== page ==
Capital Region

Companies await state Department of Labor rules on recreational marijuana


The state Department of Labor is in the middle of creating guidelines for employers and employees on the state’s new recreational marijuana laws, meaning it will likely be a bit of time before businesses know what the impact of the law will be. 

“It’s just not clear right now,” said Todd Shimkus, president of the Saratoga County Chamber of Commerce. 

Stewart’s, which operates 340 convenience stores in Upstate New York and Vermont and a dairy/ ice cream plant, distribution center and offices in Saratoga Springs, released its 2021 employee handbook, which states that it pre-screened employees for drugs. However, whether that will continue is unclear. 

“Unfortunately, because of all of the unknowns at this time, we are unable to answer these questions at this time,” said Erica Komoroske, the director of public affairs for the company. 

Schenectady County, which has approximately 1,350 full and part-time employees, is in the same boat as Stewart’s. 

“Schenectady County continues to review the law and how it may affect specific positions within the county,” said county spokesperson Erin Roberts. 

Other companies, like the Golub Corporation, have stopped drug testing employees both pre-employment and post-accident, said Mona Golub, the vice president of public relations and customer services. 

She said they can still conduct a reasonable suspicion test, such as they do with alcohol, if the company believes an employee is under the influence. 

“We can also prohibit possession of marijuana on company property and intend to do so, going forward,” Golub said. 

She said if someone is injured while under the influence of marijuana the company would need to prove they were high on marijuana at the time. But the best way to test for the substance is still up for debate. 

“Our biggest concerns are the lack of a [determinative] testing process capable of confirming if someone is under the influence while at work and the recognition that our supervisors will now need to be trained to recognize the behaviors associated with being under the influence of marijuana,” Golub said.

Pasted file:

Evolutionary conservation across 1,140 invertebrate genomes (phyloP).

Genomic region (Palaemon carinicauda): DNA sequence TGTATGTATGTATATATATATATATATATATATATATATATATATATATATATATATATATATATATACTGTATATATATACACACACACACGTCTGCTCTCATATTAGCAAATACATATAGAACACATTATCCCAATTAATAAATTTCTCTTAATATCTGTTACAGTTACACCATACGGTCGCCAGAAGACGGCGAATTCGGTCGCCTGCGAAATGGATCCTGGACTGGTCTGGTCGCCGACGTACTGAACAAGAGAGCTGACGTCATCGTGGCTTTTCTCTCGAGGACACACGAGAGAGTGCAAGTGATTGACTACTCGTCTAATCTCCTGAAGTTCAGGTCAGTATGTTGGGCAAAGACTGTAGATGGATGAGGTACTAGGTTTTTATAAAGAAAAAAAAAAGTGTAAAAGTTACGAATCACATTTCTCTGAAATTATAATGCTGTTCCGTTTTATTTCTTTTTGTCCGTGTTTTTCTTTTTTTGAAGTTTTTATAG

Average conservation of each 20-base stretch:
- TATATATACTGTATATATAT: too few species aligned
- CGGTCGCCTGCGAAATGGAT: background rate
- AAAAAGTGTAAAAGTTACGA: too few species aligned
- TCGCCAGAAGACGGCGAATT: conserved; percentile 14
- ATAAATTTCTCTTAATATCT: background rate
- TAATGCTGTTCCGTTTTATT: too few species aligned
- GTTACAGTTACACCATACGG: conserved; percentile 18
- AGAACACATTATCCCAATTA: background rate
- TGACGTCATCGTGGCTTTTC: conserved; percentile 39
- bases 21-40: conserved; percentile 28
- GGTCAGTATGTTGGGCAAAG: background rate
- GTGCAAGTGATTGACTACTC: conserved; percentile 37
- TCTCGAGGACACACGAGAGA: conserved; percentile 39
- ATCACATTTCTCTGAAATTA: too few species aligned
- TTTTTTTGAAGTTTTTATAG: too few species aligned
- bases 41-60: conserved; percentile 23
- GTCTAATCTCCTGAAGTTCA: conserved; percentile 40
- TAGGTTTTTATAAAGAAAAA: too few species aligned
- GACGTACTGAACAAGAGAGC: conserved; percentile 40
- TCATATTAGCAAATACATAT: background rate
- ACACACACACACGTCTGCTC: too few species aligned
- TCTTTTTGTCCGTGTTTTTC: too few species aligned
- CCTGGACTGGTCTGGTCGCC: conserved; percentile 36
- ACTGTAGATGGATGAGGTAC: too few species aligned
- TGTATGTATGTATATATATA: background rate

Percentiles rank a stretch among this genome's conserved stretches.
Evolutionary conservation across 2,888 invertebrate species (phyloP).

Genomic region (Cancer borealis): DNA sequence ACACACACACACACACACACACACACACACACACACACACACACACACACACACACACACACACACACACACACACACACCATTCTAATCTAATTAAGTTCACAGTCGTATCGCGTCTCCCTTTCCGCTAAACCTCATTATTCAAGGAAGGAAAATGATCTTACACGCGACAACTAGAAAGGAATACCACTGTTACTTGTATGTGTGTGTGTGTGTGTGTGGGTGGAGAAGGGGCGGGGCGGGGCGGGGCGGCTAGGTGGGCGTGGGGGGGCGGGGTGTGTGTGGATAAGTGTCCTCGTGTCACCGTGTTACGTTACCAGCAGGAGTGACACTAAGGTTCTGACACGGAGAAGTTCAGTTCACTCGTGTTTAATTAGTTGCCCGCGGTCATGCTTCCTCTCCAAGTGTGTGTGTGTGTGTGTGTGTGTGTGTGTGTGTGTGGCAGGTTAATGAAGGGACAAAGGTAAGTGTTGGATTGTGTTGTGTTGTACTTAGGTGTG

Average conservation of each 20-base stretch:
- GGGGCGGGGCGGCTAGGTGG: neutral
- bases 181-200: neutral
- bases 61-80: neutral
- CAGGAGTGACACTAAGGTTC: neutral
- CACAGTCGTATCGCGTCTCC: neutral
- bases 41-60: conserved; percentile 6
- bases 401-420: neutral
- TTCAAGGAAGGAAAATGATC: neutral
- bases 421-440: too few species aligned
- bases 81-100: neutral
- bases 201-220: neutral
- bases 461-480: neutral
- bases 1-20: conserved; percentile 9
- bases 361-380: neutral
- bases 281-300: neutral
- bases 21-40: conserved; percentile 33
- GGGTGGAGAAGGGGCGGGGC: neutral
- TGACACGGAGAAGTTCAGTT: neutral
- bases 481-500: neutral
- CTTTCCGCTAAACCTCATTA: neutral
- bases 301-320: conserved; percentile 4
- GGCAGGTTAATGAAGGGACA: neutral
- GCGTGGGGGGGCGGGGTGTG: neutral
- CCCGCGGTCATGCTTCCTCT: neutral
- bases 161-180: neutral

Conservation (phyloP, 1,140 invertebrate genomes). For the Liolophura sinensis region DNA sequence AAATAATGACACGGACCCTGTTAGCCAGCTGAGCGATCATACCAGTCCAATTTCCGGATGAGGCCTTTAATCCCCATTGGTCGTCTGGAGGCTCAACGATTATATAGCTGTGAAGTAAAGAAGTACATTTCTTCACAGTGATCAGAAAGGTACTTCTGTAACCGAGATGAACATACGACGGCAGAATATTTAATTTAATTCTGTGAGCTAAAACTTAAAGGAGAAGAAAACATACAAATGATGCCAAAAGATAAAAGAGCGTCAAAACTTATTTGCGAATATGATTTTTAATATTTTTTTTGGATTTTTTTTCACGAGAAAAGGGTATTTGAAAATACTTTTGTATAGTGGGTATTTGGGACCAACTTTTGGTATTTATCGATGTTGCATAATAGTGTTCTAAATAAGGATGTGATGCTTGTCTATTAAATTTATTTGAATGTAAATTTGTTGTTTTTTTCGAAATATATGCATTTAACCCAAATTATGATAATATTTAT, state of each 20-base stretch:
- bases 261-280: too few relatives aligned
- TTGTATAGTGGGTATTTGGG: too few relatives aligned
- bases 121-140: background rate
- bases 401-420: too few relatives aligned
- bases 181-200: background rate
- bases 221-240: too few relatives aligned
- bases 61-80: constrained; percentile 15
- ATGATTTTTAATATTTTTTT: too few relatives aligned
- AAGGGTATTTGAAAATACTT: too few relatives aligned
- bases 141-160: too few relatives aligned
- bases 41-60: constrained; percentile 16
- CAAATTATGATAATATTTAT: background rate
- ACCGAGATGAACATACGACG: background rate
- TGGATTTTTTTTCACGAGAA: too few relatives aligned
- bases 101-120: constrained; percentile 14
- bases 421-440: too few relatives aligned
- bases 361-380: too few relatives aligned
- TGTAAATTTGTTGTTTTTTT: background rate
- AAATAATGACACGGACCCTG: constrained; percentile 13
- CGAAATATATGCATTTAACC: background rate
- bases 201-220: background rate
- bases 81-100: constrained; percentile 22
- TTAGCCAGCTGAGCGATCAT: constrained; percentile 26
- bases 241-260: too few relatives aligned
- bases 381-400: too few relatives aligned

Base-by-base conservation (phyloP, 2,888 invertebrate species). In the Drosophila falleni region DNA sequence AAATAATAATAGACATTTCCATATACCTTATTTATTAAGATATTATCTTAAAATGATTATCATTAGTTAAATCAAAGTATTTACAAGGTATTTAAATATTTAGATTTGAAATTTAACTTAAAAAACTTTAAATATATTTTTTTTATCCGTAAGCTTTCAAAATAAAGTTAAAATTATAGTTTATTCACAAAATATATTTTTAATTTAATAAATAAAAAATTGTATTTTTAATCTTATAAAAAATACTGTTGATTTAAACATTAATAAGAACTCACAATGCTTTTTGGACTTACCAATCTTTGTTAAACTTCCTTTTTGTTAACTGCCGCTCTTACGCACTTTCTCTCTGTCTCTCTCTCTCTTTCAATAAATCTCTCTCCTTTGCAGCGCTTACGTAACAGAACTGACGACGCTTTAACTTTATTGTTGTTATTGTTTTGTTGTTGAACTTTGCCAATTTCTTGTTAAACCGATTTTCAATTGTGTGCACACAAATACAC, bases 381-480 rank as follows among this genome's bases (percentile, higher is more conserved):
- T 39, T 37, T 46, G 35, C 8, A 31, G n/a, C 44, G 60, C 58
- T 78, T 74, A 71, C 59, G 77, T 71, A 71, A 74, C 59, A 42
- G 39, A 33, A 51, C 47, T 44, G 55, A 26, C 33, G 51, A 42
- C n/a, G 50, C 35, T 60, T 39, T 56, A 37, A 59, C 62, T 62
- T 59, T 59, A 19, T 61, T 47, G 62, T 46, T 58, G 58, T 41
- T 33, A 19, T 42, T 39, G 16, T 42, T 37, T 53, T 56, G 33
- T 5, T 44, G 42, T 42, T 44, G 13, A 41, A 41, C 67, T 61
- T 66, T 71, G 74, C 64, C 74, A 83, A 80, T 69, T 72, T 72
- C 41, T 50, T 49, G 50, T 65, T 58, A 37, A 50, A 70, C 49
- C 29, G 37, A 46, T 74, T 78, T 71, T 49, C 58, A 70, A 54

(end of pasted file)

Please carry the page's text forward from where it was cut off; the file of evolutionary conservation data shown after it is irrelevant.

The American Addiction Center said THC, the main psychoactive compound in marijuana,  can be detectable for different periods of time dependent on how the sample is taken. In hair it’s detectable for 90 days, urine for three days to a month depending on how often someone uses, and it can remain in saliva for up to 48 hours and blood up to 36 hours. 

Some companies, like General Electric and the Capital District Transportation Authority, know exactly what they’re going to do.

“The new state law will not impact our existing policies that prohibit using or being under the influence of marijuana in the workplace,” said a GE spokesperson. “As a U.S. federal contractor, we do and will continue to comply with all of the applicable governmental requirements, including conducting appropriate drug testing and ensuring a drug free workplace.”

The CDTA has the same stance as GE. 

“We follow federal testing guidelines with drug and alcohol for employees who are in safety sensitive positions [including bus operators],” said Jaime Watson, the director of corporate communications. “The new recreational marijuana law does not impact the safety and security measures we follow put forth by the Department of Transportation.”

She said supervisors, operators, anyone in safety sensitive positions or people who interact with employees on a regular basis go through drug and alcohol training.

“If there is any reasonable suspicion, we then follow our reasonable suspicion policy,” Watson said. “If one of those employees receives a positive test, they are immediately terminated.”

The company employs 720 people, of which 450 are bus operators. 

Other concerns around the new recreational marijuana laws include its impact on the state Scaffold Law, which holds companies or contractors solely responsible if someone is hurt on a construction site. 

“We have concerns regarding worker safety and the implications [they] have on employer liability under Scaffold Law,” said Thomas O’Connor, the vice president of government relations for the Capital Region Chamber of Commerce. 

He said the chamber will continue to work to end the law or change it. New York is the only state with such a law, he said. 


Categories: News, Schenectady County

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